http://www.sqlservercentral.com/blogs/steve_jones/2011/03/29/locking-and-blocking-from-joe-webb-_1320_-devconnections/

Printed 2014/10/21 09:17AM

Locking and Blocking from Joe Webb – DevConnections

By Steve Jones, 2011/03/29

Locking should be simple, right? You need to access a row or table and you get a lock. Oh yeah, blocking is bad.

It’s not that simple, and I find this is an area that many people do not understand that well. Joe does a nice job of presenting this from a beginning level and going into more details on locking using lots of demos.

Blocking is the result of contention, but that is good. It helps enforce the consistency between resources. Joe shows how SQL Server tries to balance the concurrency and consistency requirements, showing escalation and how to query the sys.dm_tran_locks table and understand what is being locked and why.

When does SQL Server escalate? The default is 5000 locks but it is not that simple. There are other factors that come into play.

This was an area I studied a lot for the MCM and I learned a lot about the details of locking behavior. Joe does a nice job of simplifying locking for the DBA or developer looking to better understand why locks and blocks occur on your server.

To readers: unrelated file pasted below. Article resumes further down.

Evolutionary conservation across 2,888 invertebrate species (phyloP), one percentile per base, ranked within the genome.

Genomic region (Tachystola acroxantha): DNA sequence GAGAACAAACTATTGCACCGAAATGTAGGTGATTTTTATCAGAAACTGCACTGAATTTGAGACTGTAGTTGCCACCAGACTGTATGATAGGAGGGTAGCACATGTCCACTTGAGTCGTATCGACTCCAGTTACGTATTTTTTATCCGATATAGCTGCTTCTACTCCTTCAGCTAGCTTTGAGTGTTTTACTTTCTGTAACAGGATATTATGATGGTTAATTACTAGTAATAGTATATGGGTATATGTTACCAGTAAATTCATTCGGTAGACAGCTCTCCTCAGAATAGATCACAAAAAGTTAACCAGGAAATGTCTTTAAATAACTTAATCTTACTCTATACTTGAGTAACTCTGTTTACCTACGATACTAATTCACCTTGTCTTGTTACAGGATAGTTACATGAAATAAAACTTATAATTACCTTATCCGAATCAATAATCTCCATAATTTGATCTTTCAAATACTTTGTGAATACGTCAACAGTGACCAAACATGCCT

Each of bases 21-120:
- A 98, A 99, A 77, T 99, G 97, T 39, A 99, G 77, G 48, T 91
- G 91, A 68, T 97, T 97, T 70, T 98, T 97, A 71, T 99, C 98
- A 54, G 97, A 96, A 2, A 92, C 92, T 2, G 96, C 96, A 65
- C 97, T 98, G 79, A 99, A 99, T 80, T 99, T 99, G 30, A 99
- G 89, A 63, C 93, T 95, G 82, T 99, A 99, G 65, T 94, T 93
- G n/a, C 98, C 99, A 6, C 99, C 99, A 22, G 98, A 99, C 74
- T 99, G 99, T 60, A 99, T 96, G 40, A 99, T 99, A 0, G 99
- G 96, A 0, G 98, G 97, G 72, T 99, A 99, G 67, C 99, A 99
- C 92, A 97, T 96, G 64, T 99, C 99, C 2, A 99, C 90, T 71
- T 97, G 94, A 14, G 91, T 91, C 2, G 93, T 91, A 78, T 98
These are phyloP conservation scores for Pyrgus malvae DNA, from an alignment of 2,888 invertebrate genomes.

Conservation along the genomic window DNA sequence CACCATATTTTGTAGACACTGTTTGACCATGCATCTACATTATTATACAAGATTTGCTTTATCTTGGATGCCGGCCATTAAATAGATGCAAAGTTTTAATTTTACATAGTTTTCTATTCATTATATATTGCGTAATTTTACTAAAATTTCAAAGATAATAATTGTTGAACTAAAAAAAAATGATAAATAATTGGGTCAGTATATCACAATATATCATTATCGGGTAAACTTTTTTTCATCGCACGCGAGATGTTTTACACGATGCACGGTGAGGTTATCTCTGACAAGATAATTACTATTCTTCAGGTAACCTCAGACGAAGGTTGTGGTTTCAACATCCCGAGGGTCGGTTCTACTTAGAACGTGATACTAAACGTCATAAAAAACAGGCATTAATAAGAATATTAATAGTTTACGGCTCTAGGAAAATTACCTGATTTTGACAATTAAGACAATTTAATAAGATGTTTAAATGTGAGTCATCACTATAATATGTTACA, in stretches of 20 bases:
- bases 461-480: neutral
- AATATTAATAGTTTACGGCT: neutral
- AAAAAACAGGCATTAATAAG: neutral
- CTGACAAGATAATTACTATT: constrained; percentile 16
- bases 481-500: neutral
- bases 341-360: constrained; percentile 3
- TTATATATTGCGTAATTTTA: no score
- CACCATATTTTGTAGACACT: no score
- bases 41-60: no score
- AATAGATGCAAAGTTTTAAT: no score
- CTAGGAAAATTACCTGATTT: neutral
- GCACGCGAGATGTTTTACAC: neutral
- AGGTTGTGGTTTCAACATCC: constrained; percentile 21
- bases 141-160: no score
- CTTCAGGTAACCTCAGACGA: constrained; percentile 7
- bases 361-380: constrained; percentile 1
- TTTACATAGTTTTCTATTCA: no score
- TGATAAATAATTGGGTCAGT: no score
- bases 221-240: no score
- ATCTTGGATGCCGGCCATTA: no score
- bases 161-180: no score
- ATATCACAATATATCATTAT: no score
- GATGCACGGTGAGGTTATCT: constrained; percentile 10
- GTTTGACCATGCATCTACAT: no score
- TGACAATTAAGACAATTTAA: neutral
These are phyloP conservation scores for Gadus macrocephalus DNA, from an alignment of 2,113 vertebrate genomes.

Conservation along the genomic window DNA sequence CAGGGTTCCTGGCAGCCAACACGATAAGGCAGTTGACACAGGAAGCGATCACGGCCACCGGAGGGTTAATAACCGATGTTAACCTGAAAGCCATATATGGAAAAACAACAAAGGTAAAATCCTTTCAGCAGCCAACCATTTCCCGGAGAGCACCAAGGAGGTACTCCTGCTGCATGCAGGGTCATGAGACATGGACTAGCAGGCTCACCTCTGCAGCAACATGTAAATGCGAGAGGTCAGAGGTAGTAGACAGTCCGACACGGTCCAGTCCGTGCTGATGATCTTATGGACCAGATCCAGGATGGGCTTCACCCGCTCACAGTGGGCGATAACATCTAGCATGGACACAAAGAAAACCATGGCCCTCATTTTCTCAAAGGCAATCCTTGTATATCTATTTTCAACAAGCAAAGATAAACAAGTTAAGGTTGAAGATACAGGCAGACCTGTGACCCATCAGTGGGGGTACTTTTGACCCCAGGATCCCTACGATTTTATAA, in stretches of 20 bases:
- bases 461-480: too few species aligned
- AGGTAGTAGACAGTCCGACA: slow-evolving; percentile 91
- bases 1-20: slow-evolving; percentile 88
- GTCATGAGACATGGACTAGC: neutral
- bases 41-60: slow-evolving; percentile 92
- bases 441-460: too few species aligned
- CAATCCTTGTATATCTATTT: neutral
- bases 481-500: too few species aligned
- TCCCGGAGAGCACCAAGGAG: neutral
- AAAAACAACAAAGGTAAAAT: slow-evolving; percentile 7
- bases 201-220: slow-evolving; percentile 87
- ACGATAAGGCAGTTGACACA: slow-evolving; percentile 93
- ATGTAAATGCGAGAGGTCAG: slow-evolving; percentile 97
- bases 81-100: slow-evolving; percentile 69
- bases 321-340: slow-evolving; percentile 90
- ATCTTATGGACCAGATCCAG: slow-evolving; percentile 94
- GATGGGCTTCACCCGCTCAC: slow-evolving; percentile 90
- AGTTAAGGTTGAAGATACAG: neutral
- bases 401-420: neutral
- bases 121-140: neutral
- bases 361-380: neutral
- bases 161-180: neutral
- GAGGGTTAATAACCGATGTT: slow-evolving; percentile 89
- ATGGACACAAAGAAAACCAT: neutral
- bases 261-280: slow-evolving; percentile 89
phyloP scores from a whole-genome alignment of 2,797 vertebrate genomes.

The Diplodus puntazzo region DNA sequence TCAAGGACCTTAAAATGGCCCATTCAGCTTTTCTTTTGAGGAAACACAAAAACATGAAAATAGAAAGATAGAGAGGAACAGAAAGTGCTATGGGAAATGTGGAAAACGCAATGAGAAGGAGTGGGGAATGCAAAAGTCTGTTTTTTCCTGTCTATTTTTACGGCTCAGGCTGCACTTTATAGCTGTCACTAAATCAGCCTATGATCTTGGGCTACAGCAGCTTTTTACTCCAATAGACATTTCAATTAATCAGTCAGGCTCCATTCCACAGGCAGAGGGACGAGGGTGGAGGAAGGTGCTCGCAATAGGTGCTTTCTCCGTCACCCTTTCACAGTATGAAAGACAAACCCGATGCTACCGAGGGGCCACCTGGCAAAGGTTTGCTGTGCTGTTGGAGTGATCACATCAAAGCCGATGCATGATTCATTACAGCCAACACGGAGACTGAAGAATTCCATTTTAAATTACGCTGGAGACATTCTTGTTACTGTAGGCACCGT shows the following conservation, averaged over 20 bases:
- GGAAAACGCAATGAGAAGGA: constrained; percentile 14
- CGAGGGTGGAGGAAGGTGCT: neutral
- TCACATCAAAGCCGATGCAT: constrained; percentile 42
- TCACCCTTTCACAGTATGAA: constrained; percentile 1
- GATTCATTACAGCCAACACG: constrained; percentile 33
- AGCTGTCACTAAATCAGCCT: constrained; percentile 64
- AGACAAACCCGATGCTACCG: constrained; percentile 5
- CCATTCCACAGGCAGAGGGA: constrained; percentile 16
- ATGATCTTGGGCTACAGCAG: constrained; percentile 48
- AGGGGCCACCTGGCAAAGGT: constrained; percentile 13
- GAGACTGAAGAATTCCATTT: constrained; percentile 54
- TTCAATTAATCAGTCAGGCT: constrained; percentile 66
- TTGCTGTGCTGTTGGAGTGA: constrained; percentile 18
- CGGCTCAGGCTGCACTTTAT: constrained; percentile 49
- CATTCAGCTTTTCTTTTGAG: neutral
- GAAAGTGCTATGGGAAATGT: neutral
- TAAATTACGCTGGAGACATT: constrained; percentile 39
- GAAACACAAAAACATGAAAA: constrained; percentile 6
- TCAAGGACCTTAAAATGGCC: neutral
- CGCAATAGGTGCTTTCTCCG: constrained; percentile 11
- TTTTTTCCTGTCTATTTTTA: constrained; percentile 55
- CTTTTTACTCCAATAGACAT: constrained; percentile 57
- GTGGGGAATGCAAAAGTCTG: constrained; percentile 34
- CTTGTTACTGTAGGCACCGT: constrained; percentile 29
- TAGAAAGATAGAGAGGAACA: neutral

Has anyone modified the parallelism lock threshold? No one in the audience and I would be interested in hearing if anyone reading this has.

Controlling locking is a bit of an art. There are hints you can use, like NOLOCK or READPAST. These can help, but this should not be a standard in all your queues. It’s like duct tape. It can “appear” to fix a problem but it’s really just alleviating some pain. A tool but not necessarily the first one you want to use.

Keep in mind that your hints are “requests”, not mandates. SQL Server many not honor them.

By default, SQL Server will wait indefinitely for a lock to clear. Deadlocks are an exception, where one process will have it’s locks clears when it is killed. You can set a lock timeout but if you do this, the application need to handle the 1222 error and then retry.

This is a good session for you to attend if you are new to locking and want to learn more about how this works. As with many things in SQL Served, there are no hard and fast rules to apply but you will learn some tricks to try and where to look to get more information.

There are also isolation level settings you can change. These are a little more drastic and you really need to understand the impact of them, especially snapshot isolation.


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